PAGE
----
Assessing and managing people exposed to conducted energy device (Taser) discharge
Intended for healthcare professionals
Evidence and practice    

Assessing and managing people exposed to conducted energy device (Taser) discharge

Matthew Peel Advanced clinical practitioner, Leeds Community Healthcare NHS Trust, Leeds, England
Dave Tremlett Lead nurse, Partnering Health Limited, Whiteley, England

Why you should read this article
  • To enhance your awareness of the physiological effects and potential complications of exposure to Taser

  • To acknowledge recent changes to the assessment and management of people who have been ‘tasered’

  • To understand the role of nurses in post-Taser assessment and management in custodial and emergency settings

The use of conducted energy devices – better known under the brand name Taser – by police officers is subject to scrutiny. Consequently, the clinical assessment and management of people who have been exposed to Taser discharge is also subject to scrutiny. In 2021 the Conducted Energy Device Joint Working Group published a new guideline on assessment in police custody after Taser discharge. The guideline enables any appropriately trained and competent healthcare professional, including nurses, to undertake post-Taser assessments and determine the person’s fitness to be detained in police custody. This would be done in the first instance by nurses working in police custody suites, but emergency department (ED) nurses may also be involved, as people who have been ‘tasered’ may need referral to the ED. This article explains how Tasers work, their physiological effects and potential complications, and the required approaches to clinical assessment and management as outlined in the new guideline.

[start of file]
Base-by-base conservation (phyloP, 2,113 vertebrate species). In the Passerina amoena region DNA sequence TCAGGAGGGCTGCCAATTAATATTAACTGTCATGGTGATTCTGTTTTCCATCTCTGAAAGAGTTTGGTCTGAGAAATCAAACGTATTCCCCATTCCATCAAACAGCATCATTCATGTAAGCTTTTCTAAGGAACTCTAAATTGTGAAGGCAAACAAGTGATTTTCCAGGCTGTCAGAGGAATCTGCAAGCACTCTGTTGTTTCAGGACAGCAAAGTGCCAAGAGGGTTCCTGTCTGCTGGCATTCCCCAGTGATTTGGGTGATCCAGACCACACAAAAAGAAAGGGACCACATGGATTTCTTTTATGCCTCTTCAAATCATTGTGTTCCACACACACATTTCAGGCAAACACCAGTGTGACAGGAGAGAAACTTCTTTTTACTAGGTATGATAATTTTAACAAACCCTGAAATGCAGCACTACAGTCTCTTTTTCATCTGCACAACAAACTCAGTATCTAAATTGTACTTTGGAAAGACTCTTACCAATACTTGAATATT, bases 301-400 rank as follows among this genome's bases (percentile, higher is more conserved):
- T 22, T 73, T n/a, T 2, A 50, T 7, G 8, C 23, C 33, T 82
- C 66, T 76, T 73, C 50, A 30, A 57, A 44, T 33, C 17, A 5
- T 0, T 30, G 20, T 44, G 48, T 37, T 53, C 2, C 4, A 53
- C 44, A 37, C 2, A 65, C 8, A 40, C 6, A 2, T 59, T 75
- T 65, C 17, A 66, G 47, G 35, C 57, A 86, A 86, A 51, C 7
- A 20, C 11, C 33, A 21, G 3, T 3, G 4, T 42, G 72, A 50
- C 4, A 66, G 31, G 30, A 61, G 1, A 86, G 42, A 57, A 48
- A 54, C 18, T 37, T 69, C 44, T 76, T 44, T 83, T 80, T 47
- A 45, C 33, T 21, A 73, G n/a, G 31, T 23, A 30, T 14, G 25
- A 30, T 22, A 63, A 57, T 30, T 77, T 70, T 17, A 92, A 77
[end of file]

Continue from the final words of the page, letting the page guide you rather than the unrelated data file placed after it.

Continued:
Emergency Nurse. doi: 10.7748/en.2022.e2125

Peer review

This article has been subject to external double-blind peer review and checked for plagiarism using automated software

@nursecustody

Correspondence

mattpeel@nhs.net

Conflict of interest

The authors are members of the Conducted Energy Device Joint Working Group and have co-authored the ‘Healthcare Assessment in Police Custody after Conducted Energy Device (CED) Discharge’ guideline on which this article is based

Peel M, Tremlett D (2022) Assessing and managing people exposed to conducted energy device (Taser) discharge. Emergency Nurse. doi: 10.7748/en.2022.e2125

Published online: 08 February 2022

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